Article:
Ford Could Boost Displacement Of Ecoboost 3-Cylinder

Derek Kreindler
by Derek Kreindler
ford could boost displacement of ecoboost 3 cylinder

The 3-cylinder Ecoboost engine developed by Ford won’t necessarily stay at its current displacement of 1.0L. According to the Blue Oval, there’s a fair bit of power – and displacement – left on the table.

In world markets where vehicles are taxed on displacement, the 999cc engine is a boon to buyers who can buy something like a Mondeo-sized vehicle while avoiding the steep levies of a relatively larger powertrain. But Andrew Fraser, Ford’s head of gasoline engine development, told AutoExpress that as the regulations vary by country, so can the engine’s displacement.

“We have a maximum capacity per cylinder of 500cc, so a 1.5-litre engine is certainly possible. In growing markets there are incentives for certain sizes of engines, so in Brazil they want a 1.0-litre engine, in India it’s 1.2 and in China it’s 1.5 – the EcoBoost engine could be all of those.”

Fraser cited 200 horsepower as a possible figure for the larger displacement motors. The 1.0L engine in maximum tune can put out as much as 220 horsepower when pushed to its limits.

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  • -Cole- -Cole- on Nov 01, 2012

    "We have a maximum capacity per cylinder of 500cc" I remember reading a while ago someone at BMW going on about the 5.0 V10, 4.0 V8, and a half a liter per cylinder. Ford copied them!! Surprising no one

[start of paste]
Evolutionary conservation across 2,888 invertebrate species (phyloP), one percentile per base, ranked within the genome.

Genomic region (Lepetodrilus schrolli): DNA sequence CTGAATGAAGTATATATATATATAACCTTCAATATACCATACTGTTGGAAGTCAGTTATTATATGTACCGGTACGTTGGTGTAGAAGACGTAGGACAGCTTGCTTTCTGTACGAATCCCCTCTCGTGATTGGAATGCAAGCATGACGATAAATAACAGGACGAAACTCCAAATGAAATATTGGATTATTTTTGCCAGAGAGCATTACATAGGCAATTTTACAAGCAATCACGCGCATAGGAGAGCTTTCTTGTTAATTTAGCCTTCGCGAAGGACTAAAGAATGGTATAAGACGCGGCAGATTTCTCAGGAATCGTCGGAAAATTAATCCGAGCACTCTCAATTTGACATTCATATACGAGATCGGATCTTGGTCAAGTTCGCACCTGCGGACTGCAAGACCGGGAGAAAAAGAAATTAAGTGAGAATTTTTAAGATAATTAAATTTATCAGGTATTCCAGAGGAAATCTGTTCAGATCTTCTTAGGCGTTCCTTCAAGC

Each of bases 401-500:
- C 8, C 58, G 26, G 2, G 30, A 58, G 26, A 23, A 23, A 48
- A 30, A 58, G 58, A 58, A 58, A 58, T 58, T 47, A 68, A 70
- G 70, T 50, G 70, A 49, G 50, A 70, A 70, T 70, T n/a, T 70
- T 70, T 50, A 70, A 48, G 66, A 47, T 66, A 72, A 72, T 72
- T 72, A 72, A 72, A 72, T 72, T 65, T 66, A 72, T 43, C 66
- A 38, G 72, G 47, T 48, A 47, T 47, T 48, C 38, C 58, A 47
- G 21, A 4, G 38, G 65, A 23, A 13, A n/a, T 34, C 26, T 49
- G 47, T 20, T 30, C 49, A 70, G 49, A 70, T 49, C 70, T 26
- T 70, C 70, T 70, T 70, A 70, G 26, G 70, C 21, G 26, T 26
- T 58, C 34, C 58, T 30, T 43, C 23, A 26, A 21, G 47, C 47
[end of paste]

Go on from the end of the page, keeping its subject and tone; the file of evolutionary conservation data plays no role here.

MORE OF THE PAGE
• See 3 previous
    • DC Bruce DC Bruce on Nov 02, 2012

      The Porsche 944 had a 3-liter 4 cylinder engine. It being a front-engine car, I don't recall what the rationale was for having a 4 rather than a six of the same displacement. These were, of course, water cooled engines and therefore not "true Porsches."

  • Jeffzekas Jeffzekas on Nov 01, 2012

    Why not a SMALLER motor? Say, 600cc? Take the best qualities of Smart, IQ and Mini- then build a "better Ford"?

  • CelticPete CelticPete on Nov 01, 2012

    [quote]More and more studies of driver behavior are telling the OEMs that, as American roads get more crowded and speed violation fines more draconian, drivers are more concerned with quick off-the-line acceleration rather than with sustained speeds much more than 80mph. [/quote] A very small heavily boosted turbo will feel flat or weak below 1500rpm. There really is no replacement for displacement. [quote]being the case, turbo- or super-charged motors are the way to go. In the stoplight wars and gridlocked commute, such engines can be more satisfying to drive. Ancillary benefits include economy that is – if not better – then certainly no worse than the bigger engines they replace, and generally speaking less weight, which, in time, could give rise to better handling & ride characteristics. [/quote] Only if compared to DOHC small sixes. If we are talking about driving feel you can't beat the high torque/low center of gravity/low weight of an OHV V-8. I have found these have the best driving characteristics and are some of the cheapest to make.. Too bad they aren't so great on gas. The turbo and OHC equitment add weight and raise the COG of the sophisticated engines. And when you replace displacement with boost you get some awful turbo lag. Don't get me wrong the BMW I-6 twin turbo is an awesome engine. But a 1.0L heavily boosted Ford thing is just for regs. You wouldn't design an engine like this without market manipulation.

  • Cheezeweggie Cheezeweggie on Nov 02, 2012

    Doesnt all this forced induction hardware require higher octane ga$oline ?

    • Bumpy ii Bumpy ii on Nov 02, 2012

      Sometimes, but a lot of the newer turbo engines are detuned from their true potential to run on the stale swill sold as "regular" gasoline.